The first meeting of the Board of Guardians took place in the Shaftesbury Town Hall on Wednesday 14th October, 1835. Those present were the appointed Guardians from each of the parishes. Fontmell Magna’s Guardian was Charles Mayo, a tenant farmer in Fontmell of 126 acres who was himself paying £51 Poor Law Rate in 1840, or roughly £2300 in today’s money. Mayo was in due course replaced by James Wright, a prosperous tenant farmer in Hartgrove. The Board was to meet weekly on Mondays at 11am and its immediate concern was where to build a new workhouse, large enough to serve the 22 parishes. Inevitably a committee was set up, comprising 3 ex-officio guardians, one of whom was the Rector of Fontmell, Robert Salkeld. After a few failed attempts, the Alcester site was agreed. In the intervening two years the inmates were sent to the Gillingham workhouse. The Shaftesbury Workhouse was still active until the 1920s.

OTHER FORMS OF SELF HELP
The issue of poverty crops up at other times in the 19th century. In November 1876 a Fontmell Parish Kitchen was established to provide daily hot food for the poor on a temporary basis. It was managed by a committee that included the President (GWC Skene, Rector), three Visitors, and a superintendent. There was a set of published rules:

1. The Kitchen will be open for distribution every weekday from 12 to 2 pm.
2. Dinners 2 pence per head
3. Bring your own plates
4. Special meals for the sick

A Coal Club was also operating in the 1890s and 1900s. This was subsidised by Lord Stalbridge and others but worked on the same basis as the Clothing Club by collecting subscriptions. The coal was purchased in bulk and the ‘carting’ from the railway depot to the village was often carried out by the farmers.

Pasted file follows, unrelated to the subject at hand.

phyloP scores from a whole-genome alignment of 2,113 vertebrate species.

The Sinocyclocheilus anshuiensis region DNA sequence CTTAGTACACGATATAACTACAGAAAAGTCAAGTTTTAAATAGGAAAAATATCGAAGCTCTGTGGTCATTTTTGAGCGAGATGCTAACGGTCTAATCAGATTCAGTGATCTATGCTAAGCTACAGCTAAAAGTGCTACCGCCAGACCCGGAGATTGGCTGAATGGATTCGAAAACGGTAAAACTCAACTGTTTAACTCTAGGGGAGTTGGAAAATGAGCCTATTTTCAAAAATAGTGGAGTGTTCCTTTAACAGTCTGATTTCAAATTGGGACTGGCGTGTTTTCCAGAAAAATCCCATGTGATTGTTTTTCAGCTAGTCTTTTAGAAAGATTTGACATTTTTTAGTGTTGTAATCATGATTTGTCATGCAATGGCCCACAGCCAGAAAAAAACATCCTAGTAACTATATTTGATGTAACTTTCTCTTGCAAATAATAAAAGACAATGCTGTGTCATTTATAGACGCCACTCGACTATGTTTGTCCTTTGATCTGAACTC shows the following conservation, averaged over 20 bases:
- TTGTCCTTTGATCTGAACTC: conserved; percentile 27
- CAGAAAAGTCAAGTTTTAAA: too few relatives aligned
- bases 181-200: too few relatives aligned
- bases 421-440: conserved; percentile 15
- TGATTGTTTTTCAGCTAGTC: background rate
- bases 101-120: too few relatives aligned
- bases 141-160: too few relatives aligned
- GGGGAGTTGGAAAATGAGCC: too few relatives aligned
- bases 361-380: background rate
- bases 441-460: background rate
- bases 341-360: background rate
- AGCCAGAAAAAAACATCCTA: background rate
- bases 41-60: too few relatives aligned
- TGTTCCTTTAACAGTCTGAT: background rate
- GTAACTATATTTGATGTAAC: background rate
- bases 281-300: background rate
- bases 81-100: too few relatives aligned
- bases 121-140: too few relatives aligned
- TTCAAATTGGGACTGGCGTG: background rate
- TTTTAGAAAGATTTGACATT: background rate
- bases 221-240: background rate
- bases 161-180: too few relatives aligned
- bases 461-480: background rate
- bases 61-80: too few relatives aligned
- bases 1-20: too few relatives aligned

A Parish Library was established in the Reading Room next

Reading Room

Reading Room

to the village school. This service operated on Saturday afternoons, one evening for men, and one afternoon for women at a charge of one and a half pence per month. Later in 1921 a free library was financed by the Carnegie Trust. There are also some references to ‘The Night School’ in the 1870s in the Parish Magazine. It may have been operating on three evenings a week during the winter months at which efforts were being made to eradicate illiteracy in the village.

North end of Church Street

North end of Church Street

THE AGRICULTURAL LABOURER
In 1883 Thomas Hardy published an article in the Longman’s Magazine on ‘The Dorsetshire Labourer’ in which he described the annual change-over of dwellings that occurred on Lady Day, 6th April. On the previous Candlemas Fair Day, 2nd February, farm workers would have reached an agreement with their old or new employers about the following year’s contract. Hardy believed that, compared with the previous generation, there was widespread migration in the 1880s, often of between 10 and 15 miles. In 1851 510 persons out of 823 (62%) had been born in Fontmell. In 1891 the figures were 312 out of 637 (49%), so although there was increased migration in North Dorset, it was, perhaps, not as substantial as in Hardy’s West Dorset. Also, many of the migrations from and to Fontmell Magna involved very short distances to adjacent villages such as Compton Abbas, Sutton Waldron, Iwerne Minster, the Orchards and Margaret Marsh. Moreover, by 1891 there had been extensive migration to towns and abroad as the agricultural depression took its grip on village communities.
In Hardy’s words, ‘a result of this icreasing nomadic habit of the labourer is naturally a less intimate and kindly relation with the land he tills than existed before enlightenment enabled him to rise above the condition of serf who lived and died on a particular plot, like a tree. During the centuries of serfdom, or copyholding tenants, and down to twenty or thirty years ago, before the power of unlimited migration had been clearly realised, the husbandman had the interest of long personal association with his farm. The fields were those he had ploughed and sown from boyhood.’

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Author: Durotriges